The last coach came through in 1861, as, once again, San Diego waited with naive excitement at the promise of a railroad connection back east.
Red dust swirls out of the dried arroyo as the cowboy shouts to six wild-eyed horses hauling his stagecoach around the bend of Carrizo Corridor, just missing another stage careening from the other direction. Passengers below lean out their windows, yelling and waving their hats to the passengers on the other stage.
"Let’s go see the stage station at Vallecito. That really gives you a feeling for what the stage years were like."
It’s a rare meeting, two stages climbing out of the desert. This coach and six horses have been on the road 18 days and 18 pitiless nights since leaving St. Louis, Missouri. The four-horse coach skewing ’round the other way is five days out of San Francisco. No question of stopping and greeting. Drivers are on a schedule: 21 days, Missouri to California, California to Missouri. The fastest link across the continent.
Marjorie Reed's bullet crucifix. “I first walked through this valley in 1937. See that ditch winding down through the old rocks there? That was the old Butterfield Stage Route. A track, really."
The year is 1858. The Butterfield Overland Mail Stage, crossing twice a week through the backcountry of San Diego County, is part of the Great Southern Overland Stage Route. For those aboard the eastbound stage, it’s time to grit their teeth: they’re about to enter the Colorado desert — hellish heat, bad water, sand dunes making every turn backbreaking work. For the sandblasted passengers of the westbound coach, this arroyo at Agua Caliente spells the gateway to relief water, greenery, solid ground, the beginning of the end of their journey.
“I’ve been painting Butterfield stagecoaches for 60 years. I’ve had four husbands, but this love has been with me longer than any of them."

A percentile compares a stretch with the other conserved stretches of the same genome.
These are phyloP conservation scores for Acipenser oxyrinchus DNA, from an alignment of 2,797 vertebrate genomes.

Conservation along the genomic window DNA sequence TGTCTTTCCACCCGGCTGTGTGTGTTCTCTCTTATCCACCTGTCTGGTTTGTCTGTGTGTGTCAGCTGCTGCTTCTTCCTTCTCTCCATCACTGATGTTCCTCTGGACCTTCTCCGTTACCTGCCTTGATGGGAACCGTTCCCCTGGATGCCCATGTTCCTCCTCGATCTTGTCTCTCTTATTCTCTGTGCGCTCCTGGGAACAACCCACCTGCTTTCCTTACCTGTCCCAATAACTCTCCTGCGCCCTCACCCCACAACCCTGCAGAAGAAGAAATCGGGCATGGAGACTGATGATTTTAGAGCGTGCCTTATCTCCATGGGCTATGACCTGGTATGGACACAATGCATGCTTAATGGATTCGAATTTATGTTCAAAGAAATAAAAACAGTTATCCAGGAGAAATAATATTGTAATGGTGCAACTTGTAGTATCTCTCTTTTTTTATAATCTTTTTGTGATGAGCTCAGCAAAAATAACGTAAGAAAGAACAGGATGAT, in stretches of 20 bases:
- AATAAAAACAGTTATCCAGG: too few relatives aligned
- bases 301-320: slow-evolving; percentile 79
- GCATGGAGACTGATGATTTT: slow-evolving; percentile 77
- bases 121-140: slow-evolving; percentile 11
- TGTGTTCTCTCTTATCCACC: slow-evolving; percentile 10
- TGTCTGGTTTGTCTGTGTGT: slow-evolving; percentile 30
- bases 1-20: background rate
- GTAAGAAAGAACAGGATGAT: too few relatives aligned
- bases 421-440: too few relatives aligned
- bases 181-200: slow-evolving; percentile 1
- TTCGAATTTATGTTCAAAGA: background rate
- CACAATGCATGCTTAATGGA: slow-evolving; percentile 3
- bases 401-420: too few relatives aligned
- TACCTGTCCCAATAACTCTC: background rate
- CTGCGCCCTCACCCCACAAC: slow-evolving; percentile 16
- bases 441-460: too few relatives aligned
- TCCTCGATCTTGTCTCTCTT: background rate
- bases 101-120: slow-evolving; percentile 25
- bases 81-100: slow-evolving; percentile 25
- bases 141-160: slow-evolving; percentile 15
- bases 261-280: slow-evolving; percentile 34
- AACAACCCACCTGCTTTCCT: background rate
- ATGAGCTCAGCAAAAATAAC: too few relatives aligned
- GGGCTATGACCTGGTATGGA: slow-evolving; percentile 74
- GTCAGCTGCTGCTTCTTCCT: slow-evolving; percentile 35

Marjorie Reed backs away from examining this painting — her painting—of two coaches meeting. Sitting in the sunny portico of the Butterfield Ranch Cafe, part of an oasis along the Great Southern Overland Stage Route of 1849, she beams with pride — not just for this painting, but a lifetime devoted to stagecoaches, this road, a grand adventure in the American saga.
“I’ve been painting Butterfield stagecoaches for 60 years,” she says. “I’ve had four husbands, but this love has been with me longer than any of them. And I’ve traveled every inch of the Great Southern Route, from Tipton, Missouri, through Texas, New Mexico, Arizona, right up here through San Diego County and on to San Francisco.”
And she has five books about stagecoaches, illustrated with her paintings and text, to prove it.
At first glance she seems a frail little woman: 80 years old, 75 pounds, hardly filling her white blouse and slacks. But you notice the eyes. Blue. Open. Bright. She looks up with those eyes and says, “Don’t let’s just sit here and talk about it. Want to go see it? Grab your hat!”
Ten minutes along the road, we’re standing on the edge of a high pass overlooking a valley of rocks and sand and mesquite bushes. Fading off toward the far Imperial Valley desert floor is Vallecito Valley. Wind blasts silently up and over this pass, nearly blowing Marjorie off her feet, which she negotiates with little skips.
“I first walked through this valley in 1937,” she shouts. “See that ditch winding down through the old rocks there?” she points, wind flapping the sleeves of her blouse. “That was the old Butterfield Stage Route. A track, really. If you were standing here in 1858 at the right time, you’d see one of their coaches and six horses coming up the valley in a cloud of dust. As they got near the final climb down there, you’d hear the rattle of the harness, the rumble of the wheels, the shouts of the driver, the snorts of the horses. They’d be getting up speed to make the slope.”
We stand there, imagining coaches roaring up this ridge, horses shining with sweat, muscles bulging, their driver sitting up high on the right side of the buckboard, cracking the horses’ backs with his six sets of reins. The guard rides shotgun to his left, his rifle cradled in his arms. Passengers gawk out the window, the great triangular canvas box for the mail and baggage bouncing around on its straps behind the coach body... “Gaaarn! GIT” In the silence I can see the damned thing rattling up toward us along a track through the valley floor’s bushes. In fact, a meandering dust-track looks as if it may have been the road....